In principle, the Internet should have a rather positive evaluation, but within this context of communication is the obvious caveat that the use of the Internet, like all technology, is subject to the individuals and organisations who put it to use, for good or ill. In this respect, the Internet is ethically ambiguous. Taking this further, we must ask what sort of knowledge the Internet is especially making available, and to whom? Who and what are being left out, by comparison? What are the features of the Internet itself which influence what people do with the knowledge they get while using it? Just as reading a book or going to see a play or a film all involve different ways of receiving and using “data”, what effects will the type of knowledge the Internet provides have on us?

Wider horizons

For the professional, business and academic users, there are numerous benefits of greatly widened and quickened access to relevant information. For the ordinary home user, perhaps the biggest benefit the Internet provides is the almost unlimited widening of horizons, and exploring interests in new ways. Some groups in particular have found a release and opening of opportunities through the Net. An impressive and heartening range of newsgroups has sprung up, which offer a support network for people with particular problems, suffering serious diseases, coping with a tragedy, coming to terms with abuse, struggling with addiction, and so on. In a strange way, the relative anonymity of the Internet can provide the very outlet of being able to tell someone at last, without the awful feeling that everyone will know, which at the same time gives the discovery back that you’re not alone in the problem. The Internet can also offer many opportunities for disabled people to expand their horizons.
In an unexpected development, retired people are finding a new interest and way of communicating via the Net. It is no longer seen as primarily the preserve of the young and unattached. The pornography debate has highlighted the need for parents not just to keep an eye on where their children are “surfing”, but to become just as familiar with the Net themselves, and to grasp its potential as a family resource for learning, playing and sharing. As far as can be judged, the Internet has so far appealed significantly more to males, and for a variety of reasons. More should be done to encourage women to find their own ways of using its potential.

A rapidly developing area of the Internet is in advertising and sales, but instead of the advertising coming to you via the television or a magazine or a hoarding, on the Internet the consumer goes to the advertising. Computer shopping is seen as a new growth area as parallel developments such as networking via the television, placing orders and banking transactions on-line, and, in due course, virtual reality come to fruition. The idea is to be able to sit at the computer and look at pictures of items in a display menu, get an on-line description and specification, and even turn them round and “feel” them by virtual reality. No one knows how far this will be a trendy gimmick for a few people, or how much this will change our patterns of shopping yet again. Taken to the limit, it could make the newly built shopping malls, so recently seen as icons of the late twentieth century, somewhat redundant.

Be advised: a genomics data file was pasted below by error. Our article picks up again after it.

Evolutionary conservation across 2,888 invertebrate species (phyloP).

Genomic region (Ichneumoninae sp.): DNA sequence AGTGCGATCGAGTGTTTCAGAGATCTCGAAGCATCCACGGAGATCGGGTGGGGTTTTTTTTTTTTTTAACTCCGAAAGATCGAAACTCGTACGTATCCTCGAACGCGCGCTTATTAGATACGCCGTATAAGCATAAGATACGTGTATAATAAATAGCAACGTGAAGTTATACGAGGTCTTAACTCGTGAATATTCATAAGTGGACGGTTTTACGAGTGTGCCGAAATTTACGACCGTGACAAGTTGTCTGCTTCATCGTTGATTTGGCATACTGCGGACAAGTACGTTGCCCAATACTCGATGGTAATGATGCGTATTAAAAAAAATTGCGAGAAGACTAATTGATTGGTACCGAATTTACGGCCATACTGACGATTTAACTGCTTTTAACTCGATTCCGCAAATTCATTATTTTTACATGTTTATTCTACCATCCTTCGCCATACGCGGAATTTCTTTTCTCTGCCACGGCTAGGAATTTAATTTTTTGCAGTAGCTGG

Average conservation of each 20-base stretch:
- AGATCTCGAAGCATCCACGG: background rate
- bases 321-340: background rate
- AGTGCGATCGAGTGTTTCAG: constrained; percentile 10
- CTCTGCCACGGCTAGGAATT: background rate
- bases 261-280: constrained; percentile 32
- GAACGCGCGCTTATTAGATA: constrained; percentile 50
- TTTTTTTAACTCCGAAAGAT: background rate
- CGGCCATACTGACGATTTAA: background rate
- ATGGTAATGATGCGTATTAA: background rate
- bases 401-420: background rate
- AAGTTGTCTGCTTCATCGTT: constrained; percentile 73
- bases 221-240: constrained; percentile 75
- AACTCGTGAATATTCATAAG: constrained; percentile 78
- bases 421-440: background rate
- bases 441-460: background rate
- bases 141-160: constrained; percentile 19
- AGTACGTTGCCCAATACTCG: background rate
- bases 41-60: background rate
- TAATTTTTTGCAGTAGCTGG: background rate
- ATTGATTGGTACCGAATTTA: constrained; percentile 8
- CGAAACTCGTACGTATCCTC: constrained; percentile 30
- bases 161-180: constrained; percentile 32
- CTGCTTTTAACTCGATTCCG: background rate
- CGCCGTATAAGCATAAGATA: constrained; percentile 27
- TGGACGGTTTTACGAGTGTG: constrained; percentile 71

Who the technology empowers; who it leaves out

In one sense the internet has become a gathering place for voices in the wilderness. It has given new voice for the oppressed, those who fear to talk openly, the marginalised, those who have problems they feel no one else would have but would long to talk. But it also leaves a new potential generation of have not’s for whom the benefits of things built round the Internet will be unavailable.

Ready Access to All Possible Material

The sheer ease of use of the World Wide Web and the links which everyone puts in their pages means that, at the click of a button, you can move all over the map and all over the possible subjects of interest to the human race. In seconds you can go from vital information to the utterly banal, to the subversive, to the helpful, to the funny, to the disgusting, to the peculiar, to the thrilling, and back again. More or less all human life is there.
And that is both the opportunity and the problem. Any data can be sent down a phone line or put up on the screen. If a picture of a distant nebula or galaxy can be sent from Hawaii, potentially so can pornography from Hamburg, share prices from the Hang Seng, goods advertised from Harrods, human rights information from Haiti, or a list of someone’s favourite rock groups and ice-cream flavours from Harrisburg. The Internet, in all its various manifestations, reveals far more readily, and indiscriminately to more people, far more of what goes on in human society, than perhaps any form of communication yet devised. This indiscriminate opening up of “all human life” brings areas to light that are normally hidden, brings some questions to light, which hitherto have been far from most people’s thoughts or experience.